The jail isn’t moving.
After scouting a few sites, including a parcel of Kwanlin Dun land in the Industrial Area, the Yukon government will build a new correctional centre in the same spot as the old one.
“It allows the work to begin without delay and is the most effective choice,” Justice Minister Marian Horne told reporters Friday morning.
The new facility will use the footprint laid down in front of the current centre. That saves more than $1.3 million in site-preparation work.
Officials would not estimate the cost of a new facility.
“Everything is changing,” said assistant deputy minister Bob Riches. “The construction market is changing as we speak with the volatile labour market and all of those things.”
Though the national trend is to build correctional centres away from residential areas, the chosen site sits beside Takhini Elementary School, Yukon College, the Yukon Arts Centre, the softball complex, and is surrounded by Takhini North, East and West.
“The correctional centre has been there for 40 years and we think it’s been a good neighbour,” said Riches.
“The correctional centre provides a good source of employment and it’s a clean industry.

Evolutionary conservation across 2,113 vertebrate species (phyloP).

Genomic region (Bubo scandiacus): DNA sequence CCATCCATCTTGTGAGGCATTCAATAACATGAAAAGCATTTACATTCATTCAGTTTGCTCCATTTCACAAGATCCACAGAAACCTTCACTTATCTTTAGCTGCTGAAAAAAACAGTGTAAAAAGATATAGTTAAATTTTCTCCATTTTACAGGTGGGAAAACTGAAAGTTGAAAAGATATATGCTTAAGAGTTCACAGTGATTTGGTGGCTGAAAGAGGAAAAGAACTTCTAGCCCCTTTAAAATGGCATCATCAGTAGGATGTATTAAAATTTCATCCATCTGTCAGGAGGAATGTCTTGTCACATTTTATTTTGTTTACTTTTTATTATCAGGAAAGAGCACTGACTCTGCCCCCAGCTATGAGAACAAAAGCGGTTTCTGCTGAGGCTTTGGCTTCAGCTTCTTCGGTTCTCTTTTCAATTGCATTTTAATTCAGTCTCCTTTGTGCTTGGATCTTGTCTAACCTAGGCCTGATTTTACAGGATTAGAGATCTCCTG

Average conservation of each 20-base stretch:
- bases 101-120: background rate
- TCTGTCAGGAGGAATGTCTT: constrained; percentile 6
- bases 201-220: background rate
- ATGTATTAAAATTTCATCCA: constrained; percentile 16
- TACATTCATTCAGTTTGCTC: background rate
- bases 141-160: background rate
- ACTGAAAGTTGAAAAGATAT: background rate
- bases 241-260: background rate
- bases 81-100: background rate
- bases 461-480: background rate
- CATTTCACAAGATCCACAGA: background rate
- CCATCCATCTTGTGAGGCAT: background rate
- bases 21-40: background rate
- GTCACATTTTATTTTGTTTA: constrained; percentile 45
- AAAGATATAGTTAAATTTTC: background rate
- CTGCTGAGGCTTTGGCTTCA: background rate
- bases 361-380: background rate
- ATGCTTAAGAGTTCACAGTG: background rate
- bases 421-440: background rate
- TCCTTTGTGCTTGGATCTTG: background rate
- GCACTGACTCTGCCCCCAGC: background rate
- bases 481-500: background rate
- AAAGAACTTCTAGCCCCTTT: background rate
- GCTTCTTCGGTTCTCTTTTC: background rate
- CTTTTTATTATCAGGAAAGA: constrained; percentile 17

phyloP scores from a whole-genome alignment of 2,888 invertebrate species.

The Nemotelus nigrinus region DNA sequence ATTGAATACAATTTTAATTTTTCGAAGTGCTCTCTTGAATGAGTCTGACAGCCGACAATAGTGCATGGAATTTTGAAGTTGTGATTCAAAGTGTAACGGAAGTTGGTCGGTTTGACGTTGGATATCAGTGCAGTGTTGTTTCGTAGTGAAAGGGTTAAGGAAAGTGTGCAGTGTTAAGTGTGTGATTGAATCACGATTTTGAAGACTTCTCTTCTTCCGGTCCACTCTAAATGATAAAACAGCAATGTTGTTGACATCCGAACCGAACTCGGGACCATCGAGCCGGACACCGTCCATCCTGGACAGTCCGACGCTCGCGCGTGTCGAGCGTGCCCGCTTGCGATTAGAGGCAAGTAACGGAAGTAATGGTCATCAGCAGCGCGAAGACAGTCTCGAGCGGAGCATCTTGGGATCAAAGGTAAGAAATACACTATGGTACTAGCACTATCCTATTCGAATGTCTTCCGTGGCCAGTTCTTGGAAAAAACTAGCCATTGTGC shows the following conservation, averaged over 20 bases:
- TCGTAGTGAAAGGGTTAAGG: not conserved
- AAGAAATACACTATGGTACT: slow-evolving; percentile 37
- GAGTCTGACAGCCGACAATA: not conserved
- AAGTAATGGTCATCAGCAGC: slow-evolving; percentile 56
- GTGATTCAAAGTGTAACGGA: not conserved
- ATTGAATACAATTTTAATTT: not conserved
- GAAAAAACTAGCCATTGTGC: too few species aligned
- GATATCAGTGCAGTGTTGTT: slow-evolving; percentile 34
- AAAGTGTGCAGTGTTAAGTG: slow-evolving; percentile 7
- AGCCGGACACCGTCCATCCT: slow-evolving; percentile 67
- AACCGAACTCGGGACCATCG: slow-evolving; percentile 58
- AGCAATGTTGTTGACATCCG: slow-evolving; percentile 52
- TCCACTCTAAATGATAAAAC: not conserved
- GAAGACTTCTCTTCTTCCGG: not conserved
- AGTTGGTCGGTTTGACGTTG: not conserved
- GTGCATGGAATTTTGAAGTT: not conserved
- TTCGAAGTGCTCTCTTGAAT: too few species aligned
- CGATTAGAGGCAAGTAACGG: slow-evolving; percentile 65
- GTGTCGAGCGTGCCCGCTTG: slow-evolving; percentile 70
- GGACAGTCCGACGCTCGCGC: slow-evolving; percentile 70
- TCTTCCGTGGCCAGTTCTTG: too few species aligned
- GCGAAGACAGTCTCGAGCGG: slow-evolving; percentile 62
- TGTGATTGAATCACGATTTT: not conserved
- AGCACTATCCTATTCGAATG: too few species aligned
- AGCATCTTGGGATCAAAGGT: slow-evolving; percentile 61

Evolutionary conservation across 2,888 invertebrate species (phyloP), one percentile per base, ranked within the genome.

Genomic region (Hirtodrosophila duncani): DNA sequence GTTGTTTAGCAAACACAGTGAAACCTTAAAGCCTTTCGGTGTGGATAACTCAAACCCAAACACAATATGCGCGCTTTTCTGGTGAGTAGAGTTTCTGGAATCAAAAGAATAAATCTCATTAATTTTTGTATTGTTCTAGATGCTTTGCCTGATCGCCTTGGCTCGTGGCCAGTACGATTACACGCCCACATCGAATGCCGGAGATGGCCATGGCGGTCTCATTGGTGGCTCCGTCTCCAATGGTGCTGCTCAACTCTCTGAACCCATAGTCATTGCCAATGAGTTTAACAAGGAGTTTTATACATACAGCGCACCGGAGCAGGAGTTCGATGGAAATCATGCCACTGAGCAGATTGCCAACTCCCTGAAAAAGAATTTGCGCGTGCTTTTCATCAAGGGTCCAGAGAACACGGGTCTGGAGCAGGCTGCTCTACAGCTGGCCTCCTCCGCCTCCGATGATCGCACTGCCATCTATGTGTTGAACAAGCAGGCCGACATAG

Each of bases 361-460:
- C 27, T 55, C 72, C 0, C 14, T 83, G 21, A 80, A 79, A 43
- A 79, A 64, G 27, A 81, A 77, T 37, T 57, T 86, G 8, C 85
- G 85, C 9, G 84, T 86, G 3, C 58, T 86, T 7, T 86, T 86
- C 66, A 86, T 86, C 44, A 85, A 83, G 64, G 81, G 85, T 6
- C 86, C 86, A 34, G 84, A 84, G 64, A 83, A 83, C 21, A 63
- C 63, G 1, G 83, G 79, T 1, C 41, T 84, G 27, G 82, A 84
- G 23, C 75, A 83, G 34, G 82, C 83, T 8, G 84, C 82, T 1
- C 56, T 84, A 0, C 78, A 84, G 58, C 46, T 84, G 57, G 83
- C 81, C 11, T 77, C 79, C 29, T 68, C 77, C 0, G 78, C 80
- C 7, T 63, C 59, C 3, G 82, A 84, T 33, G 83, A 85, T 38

“It will be secure and won’t cause concern for the neighbours.”
The existing jail is 40 years old and was built to house 36 inmates. It currently holds up to 80.
“It’s basically a group of dorms surrounding a library,” said Riches.
The new centre will have 72 cells, which can be amended to double-bunk inmates.
It will have special facilities to house inmates with mental health issues and Fetal Alcohol Spectrum Disorder.
“We are adamant that this is not a jail — it is not there for punishment,” said Horne.
“The new facility will offer security but it will also offer offenders a chance to heal and take responsibility for their actions.”
Aboriginal people make up 75 per cent of Yukon’s inmate population.
First Nations leaders have been involved in the planning process.
“I think it’s very exciting news and to me it’s an example of how we can get things done if we work on a government-to-government basis,” said Council of Yukon First Nations chief Andy Carvill after the announcement.
Site preparation is slated to begin in 2007 and construction in 2008. The goal is to open in 2011.